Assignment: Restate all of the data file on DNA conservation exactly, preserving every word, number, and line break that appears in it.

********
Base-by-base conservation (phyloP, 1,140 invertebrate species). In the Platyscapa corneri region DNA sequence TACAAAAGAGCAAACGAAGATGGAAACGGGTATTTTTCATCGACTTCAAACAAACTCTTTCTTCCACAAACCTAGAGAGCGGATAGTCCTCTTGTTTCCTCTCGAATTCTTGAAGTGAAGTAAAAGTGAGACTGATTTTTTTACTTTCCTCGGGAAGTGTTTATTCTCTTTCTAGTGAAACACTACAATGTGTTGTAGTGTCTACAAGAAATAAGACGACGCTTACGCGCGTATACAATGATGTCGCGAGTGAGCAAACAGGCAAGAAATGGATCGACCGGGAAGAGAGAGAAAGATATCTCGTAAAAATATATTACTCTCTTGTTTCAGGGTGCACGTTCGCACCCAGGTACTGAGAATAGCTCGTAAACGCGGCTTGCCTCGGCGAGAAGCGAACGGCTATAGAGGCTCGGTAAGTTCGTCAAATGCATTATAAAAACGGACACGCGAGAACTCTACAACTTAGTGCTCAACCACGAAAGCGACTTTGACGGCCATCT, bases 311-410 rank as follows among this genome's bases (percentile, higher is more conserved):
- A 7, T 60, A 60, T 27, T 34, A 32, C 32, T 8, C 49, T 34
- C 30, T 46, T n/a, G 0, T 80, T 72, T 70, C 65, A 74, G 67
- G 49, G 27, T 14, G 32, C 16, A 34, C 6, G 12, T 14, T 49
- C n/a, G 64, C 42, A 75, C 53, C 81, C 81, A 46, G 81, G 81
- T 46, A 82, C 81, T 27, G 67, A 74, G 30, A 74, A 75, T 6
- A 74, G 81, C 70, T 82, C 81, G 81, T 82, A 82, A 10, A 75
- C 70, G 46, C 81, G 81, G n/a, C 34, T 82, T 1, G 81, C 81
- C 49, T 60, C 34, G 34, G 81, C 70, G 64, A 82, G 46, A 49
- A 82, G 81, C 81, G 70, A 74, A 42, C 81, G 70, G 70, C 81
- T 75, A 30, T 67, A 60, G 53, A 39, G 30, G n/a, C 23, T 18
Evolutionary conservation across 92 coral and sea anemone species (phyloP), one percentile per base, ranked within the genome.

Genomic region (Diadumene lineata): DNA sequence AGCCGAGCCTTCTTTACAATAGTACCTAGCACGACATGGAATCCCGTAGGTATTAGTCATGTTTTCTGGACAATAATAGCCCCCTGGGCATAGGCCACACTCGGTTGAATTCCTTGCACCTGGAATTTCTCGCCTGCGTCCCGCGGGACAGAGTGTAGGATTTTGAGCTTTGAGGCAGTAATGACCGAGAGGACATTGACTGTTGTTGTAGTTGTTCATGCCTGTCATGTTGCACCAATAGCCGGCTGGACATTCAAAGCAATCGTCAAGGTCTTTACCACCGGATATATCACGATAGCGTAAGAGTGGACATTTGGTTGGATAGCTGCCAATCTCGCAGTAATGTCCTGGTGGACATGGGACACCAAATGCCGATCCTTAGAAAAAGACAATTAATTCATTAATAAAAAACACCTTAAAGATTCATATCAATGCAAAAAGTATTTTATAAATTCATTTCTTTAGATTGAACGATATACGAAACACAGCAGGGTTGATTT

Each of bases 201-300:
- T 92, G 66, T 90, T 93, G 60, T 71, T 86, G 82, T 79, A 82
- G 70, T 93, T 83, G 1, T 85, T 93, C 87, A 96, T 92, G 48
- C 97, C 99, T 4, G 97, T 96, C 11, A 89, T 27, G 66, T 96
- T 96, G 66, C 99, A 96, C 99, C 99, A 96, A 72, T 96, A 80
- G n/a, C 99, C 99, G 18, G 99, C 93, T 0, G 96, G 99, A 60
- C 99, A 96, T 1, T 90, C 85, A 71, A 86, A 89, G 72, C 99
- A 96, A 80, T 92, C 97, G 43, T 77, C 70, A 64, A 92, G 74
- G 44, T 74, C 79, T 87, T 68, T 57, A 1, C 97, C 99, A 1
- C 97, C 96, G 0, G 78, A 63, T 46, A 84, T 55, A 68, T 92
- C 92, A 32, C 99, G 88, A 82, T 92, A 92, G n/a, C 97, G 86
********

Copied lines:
Base-by-base conservation (phyloP, 1,140 invertebrate species). In the Platyscapa corneri region DNA sequence TACAAAAGAGCAAACGAAGATGGAAACGGGTATTTTTCATCGACTTCAAACAAACTCTTTCTTCCACAAACCTAGAGAGCGGATAGTCCTCTTGTTTCCTCTCGAATTCTTGAAGTGAAGTAAAAGTGAGACTGATTTTTTTACTTTCCTCGGGAAGTGTTTATTCTCTTTCTAGTGAAACACTACAATGTGTTGTAGTGTCTACAAGAAATAAGACGACGCTTACGCGCGTATACAATGATGTCGCGAGTGAGCAAACAGGCAAGAAATGGATCGACCGGGAAGAGAGAGAAAGATATCTCGTAAAAATATATTACTCTCTTGTTTCAGGGTGCACGTTCGCACCCAGGTACTGAGAATAGCTCGTAAACGCGGCTTGCCTCGGCGAGAAGCGAACGGCTATAGAGGCTCGGTAAGTTCGTCAAATGCATTATAAAAACGGACACGCGAGAACTCTACAACTTAGTGCTCAACCACGAAAGCGACTTTGACGGCCATCT, bases 311-410 rank as follows among this genome's bases (percentile, higher is more conserved):
- A 7, T 60, A 60, T 27, T 34, A 32, C 32, T 8, C 49, T 34
- C 30, T 46, T n/a, G 0, T 80, T 72, T 70, C 65, A 74, G 67
- G 49, G 27, T 14, G 32, C 16, A 34, C 6, G 12, T 14, T 49
- C n/a, G 64, C 42, A 75, C 53, C 81, C 81, A 46, G 81, G 81
- T 46, A 82, C 81, T 27, G 67, A 74, G 30, A 74, A 75, T 6
- A 74, G 81, C 70, T 82, C 81, G 81, T 82, A 82, A 10, A 75
- C 70, G 46, C 81, G 81, G n/a, C 34, T 82, T 1, G 81, C 81
- C 49, T 60, C 34, G 34, G 81, C 70, G 64, A 82, G 46, A 49
- A 82, G 81, C 81, G 70, A 74, A 42, C 81, G 70, G 70, C 81
- T 75, A 30, T 67, A 60, G 53, A 39, G 30, G n/a, C 23, T 18
Evolutionary conservation across 92 coral and sea anemone species (phyloP), one percentile per base, ranked within the genome.

Genomic region (Diadumene lineata): DNA sequence AGCCGAGCCTTCTTTACAATAGTACCTAGCACGACATGGAATCCCGTAGGTATTAGTCATGTTTTCTGGACAATAATAGCCCCCTGGGCATAGGCCACACTCGGTTGAATTCCTTGCACCTGGAATTTCTCGCCTGCGTCCCGCGGGACAGAGTGTAGGATTTTGAGCTTTGAGGCAGTAATGACCGAGAGGACATTGACTGTTGTTGTAGTTGTTCATGCCTGTCATGTTGCACCAATAGCCGGCTGGACATTCAAAGCAATCGTCAAGGTCTTTACCACCGGATATATCACGATAGCGTAAGAGTGGACATTTGGTTGGATAGCTGCCAATCTCGCAGTAATGTCCTGGTGGACATGGGACACCAAATGCCGATCCTTAGAAAAAGACAATTAATTCATTAATAAAAAACACCTTAAAGATTCATATCAATGCAAAAAGTATTTTATAAATTCATTTCTTTAGATTGAACGATATACGAAACACAGCAGGGTTGATTT

Each of bases 201-300:
- T 92, G 66, T 90, T 93, G 60, T 71, T 86, G 82, T 79, A 82
- G 70, T 93, T 83, G 1, T 85, T 93, C 87, A 96, T 92, G 48
- C 97, C 99, T 4, G 97, T 96, C 11, A 89, T 27, G 66, T 96
- T 96, G 66, C 99, A 96, C 99, C 99, A 96, A 72, T 96, A 80
- G n/a, C 99, C 99, G 18, G 99, C 93, T 0, G 96, G 99, A 60
- C 99, A 96, T 1, T 90, C 85, A 71, A 86, A 89, G 72, C 99
- A 96, A 80, T 92, C 97, G 43, T 77, C 70, A 64, A 92, G 74
- G 44, T 74, C 79, T 87, T 68, T 57, A 1, C 97, C 99, A 1
- C 97, C 96, G 0, G 78, A 63, T 46, A 84, T 55, A 68, T 92
- C 92, A 32, C 99, G 88, A 82, T 92, A 92, G n/a, C 97, G 86